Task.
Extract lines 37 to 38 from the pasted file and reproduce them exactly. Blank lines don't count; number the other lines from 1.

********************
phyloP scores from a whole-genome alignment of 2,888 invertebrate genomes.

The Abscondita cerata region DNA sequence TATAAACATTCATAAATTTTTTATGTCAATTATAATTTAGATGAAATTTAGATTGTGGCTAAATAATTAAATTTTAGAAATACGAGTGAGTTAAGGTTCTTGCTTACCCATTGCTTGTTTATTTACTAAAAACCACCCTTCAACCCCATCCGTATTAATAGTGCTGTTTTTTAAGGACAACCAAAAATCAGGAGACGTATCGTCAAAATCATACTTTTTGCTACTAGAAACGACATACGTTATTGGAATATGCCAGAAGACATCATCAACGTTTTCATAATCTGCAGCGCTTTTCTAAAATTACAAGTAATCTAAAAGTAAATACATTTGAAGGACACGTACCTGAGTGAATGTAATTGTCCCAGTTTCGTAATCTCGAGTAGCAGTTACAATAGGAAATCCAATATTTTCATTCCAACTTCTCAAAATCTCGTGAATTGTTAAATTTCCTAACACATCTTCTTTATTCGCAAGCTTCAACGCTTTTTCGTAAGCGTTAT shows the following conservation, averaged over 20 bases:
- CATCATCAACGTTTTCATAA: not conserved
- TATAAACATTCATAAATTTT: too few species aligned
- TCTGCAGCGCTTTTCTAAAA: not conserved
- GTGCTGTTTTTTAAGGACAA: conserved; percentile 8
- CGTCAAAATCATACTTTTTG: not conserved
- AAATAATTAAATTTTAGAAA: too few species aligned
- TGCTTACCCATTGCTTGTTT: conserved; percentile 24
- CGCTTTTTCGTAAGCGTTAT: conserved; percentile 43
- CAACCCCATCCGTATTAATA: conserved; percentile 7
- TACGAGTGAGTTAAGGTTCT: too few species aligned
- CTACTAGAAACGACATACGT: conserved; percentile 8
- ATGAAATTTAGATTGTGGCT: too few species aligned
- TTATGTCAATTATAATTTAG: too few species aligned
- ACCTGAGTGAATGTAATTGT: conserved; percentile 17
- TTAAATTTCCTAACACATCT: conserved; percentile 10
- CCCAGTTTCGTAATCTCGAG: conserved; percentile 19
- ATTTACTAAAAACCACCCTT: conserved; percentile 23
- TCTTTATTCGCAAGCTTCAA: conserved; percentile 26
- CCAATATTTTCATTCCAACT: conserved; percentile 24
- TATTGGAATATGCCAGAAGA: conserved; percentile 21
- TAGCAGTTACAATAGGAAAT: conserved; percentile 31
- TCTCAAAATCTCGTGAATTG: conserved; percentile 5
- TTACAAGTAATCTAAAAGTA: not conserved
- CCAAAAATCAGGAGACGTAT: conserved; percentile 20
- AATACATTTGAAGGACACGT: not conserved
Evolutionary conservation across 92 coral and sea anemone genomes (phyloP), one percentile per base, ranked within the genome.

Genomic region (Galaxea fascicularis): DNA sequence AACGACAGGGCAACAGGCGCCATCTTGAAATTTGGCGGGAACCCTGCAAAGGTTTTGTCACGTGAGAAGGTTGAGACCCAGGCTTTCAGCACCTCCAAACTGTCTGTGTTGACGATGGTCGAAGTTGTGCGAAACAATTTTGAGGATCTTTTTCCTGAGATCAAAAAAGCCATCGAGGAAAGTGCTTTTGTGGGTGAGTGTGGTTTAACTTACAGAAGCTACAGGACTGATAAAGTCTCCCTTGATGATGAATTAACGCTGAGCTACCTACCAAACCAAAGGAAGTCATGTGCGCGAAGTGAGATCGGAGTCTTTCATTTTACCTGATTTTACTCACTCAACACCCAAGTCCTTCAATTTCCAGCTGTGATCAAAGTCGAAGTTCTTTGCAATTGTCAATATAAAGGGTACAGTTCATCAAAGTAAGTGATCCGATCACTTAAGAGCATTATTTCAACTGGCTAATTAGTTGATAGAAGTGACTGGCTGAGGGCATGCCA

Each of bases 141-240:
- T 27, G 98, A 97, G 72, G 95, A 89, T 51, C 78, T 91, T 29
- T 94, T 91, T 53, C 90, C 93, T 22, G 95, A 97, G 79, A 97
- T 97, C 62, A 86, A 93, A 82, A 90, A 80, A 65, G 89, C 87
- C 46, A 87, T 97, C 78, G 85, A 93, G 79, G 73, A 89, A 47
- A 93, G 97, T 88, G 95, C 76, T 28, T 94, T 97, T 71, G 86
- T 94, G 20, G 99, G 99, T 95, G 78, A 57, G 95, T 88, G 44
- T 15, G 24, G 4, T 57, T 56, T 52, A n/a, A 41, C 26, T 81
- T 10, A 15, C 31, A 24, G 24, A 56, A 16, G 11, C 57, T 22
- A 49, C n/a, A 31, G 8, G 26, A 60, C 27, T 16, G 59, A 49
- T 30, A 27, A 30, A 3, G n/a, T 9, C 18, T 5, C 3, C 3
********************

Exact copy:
- T 15, G 24, G 4, T 57, T 56, T 52, A n/a, A 41, C 26, T 81
- T 10, A 15, C 31, A 24, G 24, A 56, A 16, G 11, C 57, T 22